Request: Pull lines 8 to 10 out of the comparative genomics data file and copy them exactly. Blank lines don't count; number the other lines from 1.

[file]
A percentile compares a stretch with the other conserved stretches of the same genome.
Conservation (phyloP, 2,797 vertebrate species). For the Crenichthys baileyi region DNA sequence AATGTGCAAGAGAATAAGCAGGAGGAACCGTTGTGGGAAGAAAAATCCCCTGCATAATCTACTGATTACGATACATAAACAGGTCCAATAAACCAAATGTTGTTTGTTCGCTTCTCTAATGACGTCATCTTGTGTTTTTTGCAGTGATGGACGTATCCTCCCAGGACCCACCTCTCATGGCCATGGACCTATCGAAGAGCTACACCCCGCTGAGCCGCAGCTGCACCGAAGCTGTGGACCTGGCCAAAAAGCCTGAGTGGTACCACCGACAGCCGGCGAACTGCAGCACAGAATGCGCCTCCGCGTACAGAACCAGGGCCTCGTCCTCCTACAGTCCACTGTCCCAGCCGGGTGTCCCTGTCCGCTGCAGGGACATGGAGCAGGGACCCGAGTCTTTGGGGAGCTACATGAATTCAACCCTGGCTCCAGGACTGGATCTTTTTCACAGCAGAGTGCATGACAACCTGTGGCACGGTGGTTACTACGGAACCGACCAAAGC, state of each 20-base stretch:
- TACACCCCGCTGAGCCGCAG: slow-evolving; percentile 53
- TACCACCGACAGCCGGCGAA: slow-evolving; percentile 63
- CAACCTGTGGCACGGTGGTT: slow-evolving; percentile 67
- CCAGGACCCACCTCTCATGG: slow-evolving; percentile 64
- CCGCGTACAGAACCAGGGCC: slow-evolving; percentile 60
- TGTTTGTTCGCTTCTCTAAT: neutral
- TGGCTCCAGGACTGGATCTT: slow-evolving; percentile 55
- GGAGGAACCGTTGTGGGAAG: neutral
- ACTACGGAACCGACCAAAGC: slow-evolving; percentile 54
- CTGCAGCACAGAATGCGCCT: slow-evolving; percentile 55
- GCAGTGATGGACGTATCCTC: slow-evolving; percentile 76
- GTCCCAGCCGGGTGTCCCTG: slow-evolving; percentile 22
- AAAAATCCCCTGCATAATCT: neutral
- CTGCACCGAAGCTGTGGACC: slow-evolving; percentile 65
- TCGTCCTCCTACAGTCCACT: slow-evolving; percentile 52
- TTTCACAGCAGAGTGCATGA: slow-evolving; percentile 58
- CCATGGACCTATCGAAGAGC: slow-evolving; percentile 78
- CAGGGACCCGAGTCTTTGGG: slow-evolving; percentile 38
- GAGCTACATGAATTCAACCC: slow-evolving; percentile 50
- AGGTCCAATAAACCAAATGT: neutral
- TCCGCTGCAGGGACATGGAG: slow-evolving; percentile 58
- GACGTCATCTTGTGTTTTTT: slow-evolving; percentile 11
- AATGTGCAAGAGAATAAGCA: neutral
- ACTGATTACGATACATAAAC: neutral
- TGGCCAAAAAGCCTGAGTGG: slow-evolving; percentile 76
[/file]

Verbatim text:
- TGTTTGTTCGCTTCTCTAAT: neutral
- TGGCTCCAGGACTGGATCTT: slow-evolving; percentile 55
- GGAGGAACCGTTGTGGGAAG: neutral